Adipose tissue and the immune system

Pond, Caroline M. (2005). Adipose tissue and the immune system. Prostaglandins, Leukotrienes and Essential Fatty Acids, 73(1) pp. 17–30.



Adipocytes anatomically associated with lymph nodes (and omental milky spots) have many special properties including fatty acid composition and the control of lipolysis that equip them to interact locally with lymphoid cells. Lymph node lymphocytes and tissue dendritic cells acquire their fatty acids from the contiguous adipocytes. Lymph node-derived dendritic cells suppress lipolysis in perinodal adipocytes but those that permeate the adipose tissue stimulate lipolysis, especially after minor, local immune stimulation. Inflammation alters the composition of fatty acids incorporated into dendritic cells, and that of node-containing adipose tissue, counteracting the effects of dietary lipids. Thus these specialised adipocytes partially emancipate the immune system from fluctuations in the abundance and composition of dietary lipids.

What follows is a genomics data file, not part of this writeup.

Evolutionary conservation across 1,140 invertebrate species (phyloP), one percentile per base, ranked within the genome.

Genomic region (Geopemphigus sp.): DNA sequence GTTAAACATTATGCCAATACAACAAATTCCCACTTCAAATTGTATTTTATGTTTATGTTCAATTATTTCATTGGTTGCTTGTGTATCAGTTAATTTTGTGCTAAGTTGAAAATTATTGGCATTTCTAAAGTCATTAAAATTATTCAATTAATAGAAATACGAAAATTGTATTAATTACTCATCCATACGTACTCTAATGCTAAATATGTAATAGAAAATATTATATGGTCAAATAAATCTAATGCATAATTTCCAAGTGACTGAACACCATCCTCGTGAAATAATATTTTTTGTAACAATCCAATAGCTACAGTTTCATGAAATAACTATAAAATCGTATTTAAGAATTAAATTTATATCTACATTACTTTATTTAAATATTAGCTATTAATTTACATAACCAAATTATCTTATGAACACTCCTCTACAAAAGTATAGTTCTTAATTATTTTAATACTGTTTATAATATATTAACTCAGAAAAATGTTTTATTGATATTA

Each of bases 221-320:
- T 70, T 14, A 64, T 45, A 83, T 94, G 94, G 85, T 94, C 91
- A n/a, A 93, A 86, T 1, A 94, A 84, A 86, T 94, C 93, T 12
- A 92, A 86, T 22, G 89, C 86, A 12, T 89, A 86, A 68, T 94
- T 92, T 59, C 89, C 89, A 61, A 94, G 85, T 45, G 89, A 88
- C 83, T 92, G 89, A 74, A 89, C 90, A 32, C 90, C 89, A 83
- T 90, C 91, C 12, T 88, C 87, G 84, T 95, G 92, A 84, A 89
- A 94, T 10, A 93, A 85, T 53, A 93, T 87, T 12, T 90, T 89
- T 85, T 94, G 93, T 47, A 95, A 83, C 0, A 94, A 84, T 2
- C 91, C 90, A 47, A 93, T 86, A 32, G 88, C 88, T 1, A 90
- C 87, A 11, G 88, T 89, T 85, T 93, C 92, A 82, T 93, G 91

Prolonged, low-level immune stimulation induces the local formation of more adipocytes, especially adjacent to the inflamed lymph node. This mechanism may contribute to hypertrophy of the mesentery and omentum in chronic inflammatory diseases such as HIV-infection, and in smokers. Paracrine interactions between adipose and lymphoid tissues are enhanced by diets rich in n-6 fatty acids and attentuated by fish oils. The latter improve immune function and body conformation in animals and people. The partitioning of adipose tissue in many depots, some specialised for local, paracrine interactions with other tissues, is a fundamental feature of mammals.

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